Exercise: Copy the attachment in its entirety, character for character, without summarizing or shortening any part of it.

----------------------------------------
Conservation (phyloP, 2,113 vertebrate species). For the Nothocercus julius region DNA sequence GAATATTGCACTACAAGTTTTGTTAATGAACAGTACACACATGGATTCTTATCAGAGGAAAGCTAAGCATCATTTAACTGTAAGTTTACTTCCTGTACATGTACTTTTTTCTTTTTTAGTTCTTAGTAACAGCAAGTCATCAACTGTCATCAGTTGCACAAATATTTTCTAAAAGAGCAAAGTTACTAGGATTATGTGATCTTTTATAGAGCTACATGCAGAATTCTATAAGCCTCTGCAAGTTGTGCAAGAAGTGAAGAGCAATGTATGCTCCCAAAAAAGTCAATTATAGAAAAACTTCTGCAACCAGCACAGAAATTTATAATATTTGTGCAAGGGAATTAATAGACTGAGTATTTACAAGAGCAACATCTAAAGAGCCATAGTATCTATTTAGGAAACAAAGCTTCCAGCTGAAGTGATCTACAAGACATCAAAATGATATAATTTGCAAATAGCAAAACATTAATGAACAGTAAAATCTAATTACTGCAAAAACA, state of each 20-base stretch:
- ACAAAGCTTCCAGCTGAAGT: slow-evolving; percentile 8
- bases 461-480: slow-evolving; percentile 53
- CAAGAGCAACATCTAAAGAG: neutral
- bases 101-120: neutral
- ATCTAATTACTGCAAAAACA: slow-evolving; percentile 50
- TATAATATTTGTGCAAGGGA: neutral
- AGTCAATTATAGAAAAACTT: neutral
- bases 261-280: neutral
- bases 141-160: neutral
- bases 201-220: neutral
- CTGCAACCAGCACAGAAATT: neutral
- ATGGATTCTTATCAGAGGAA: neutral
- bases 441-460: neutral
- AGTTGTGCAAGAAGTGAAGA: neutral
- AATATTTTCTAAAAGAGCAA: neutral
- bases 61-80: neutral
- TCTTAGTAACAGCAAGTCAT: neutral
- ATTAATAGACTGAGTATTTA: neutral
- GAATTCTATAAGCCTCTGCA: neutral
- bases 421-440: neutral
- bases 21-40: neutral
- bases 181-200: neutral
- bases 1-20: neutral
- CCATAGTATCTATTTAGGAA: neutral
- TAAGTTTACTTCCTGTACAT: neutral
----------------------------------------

Conservation (phyloP, 2,113 vertebrate species). For the Nothocercus julius region DNA sequence GAATATTGCACTACAAGTTTTGTTAATGAACAGTACACACATGGATTCTTATCAGAGGAAAGCTAAGCATCATTTAACTGTAAGTTTACTTCCTGTACATGTACTTTTTTCTTTTTTAGTTCTTAGTAACAGCAAGTCATCAACTGTCATCAGTTGCACAAATATTTTCTAAAAGAGCAAAGTTACTAGGATTATGTGATCTTTTATAGAGCTACATGCAGAATTCTATAAGCCTCTGCAAGTTGTGCAAGAAGTGAAGAGCAATGTATGCTCCCAAAAAAGTCAATTATAGAAAAACTTCTGCAACCAGCACAGAAATTTATAATATTTGTGCAAGGGAATTAATAGACTGAGTATTTACAAGAGCAACATCTAAAGAGCCATAGTATCTATTTAGGAAACAAAGCTTCCAGCTGAAGTGATCTACAAGACATCAAAATGATATAATTTGCAAATAGCAAAACATTAATGAACAGTAAAATCTAATTACTGCAAAAACA, state of each 20-base stretch:
- ACAAAGCTTCCAGCTGAAGT: slow-evolving; percentile 8
- bases 461-480: slow-evolving; percentile 53
- CAAGAGCAACATCTAAAGAG: neutral
- bases 101-120: neutral
- ATCTAATTACTGCAAAAACA: slow-evolving; percentile 50
- TATAATATTTGTGCAAGGGA: neutral
- AGTCAATTATAGAAAAACTT: neutral
- bases 261-280: neutral
- bases 141-160: neutral
- bases 201-220: neutral
- CTGCAACCAGCACAGAAATT: neutral
- ATGGATTCTTATCAGAGGAA: neutral
- bases 441-460: neutral
- AGTTGTGCAAGAAGTGAAGA: neutral
- AATATTTTCTAAAAGAGCAA: neutral
- bases 61-80: neutral
- TCTTAGTAACAGCAAGTCAT: neutral
- ATTAATAGACTGAGTATTTA: neutral
- GAATTCTATAAGCCTCTGCA: neutral
- bases 421-440: neutral
- bases 21-40: neutral
- bases 181-200: neutral
- bases 1-20: neutral
- CCATAGTATCTATTTAGGAA: neutral
- TAAGTTTACTTCCTGTACAT: neutral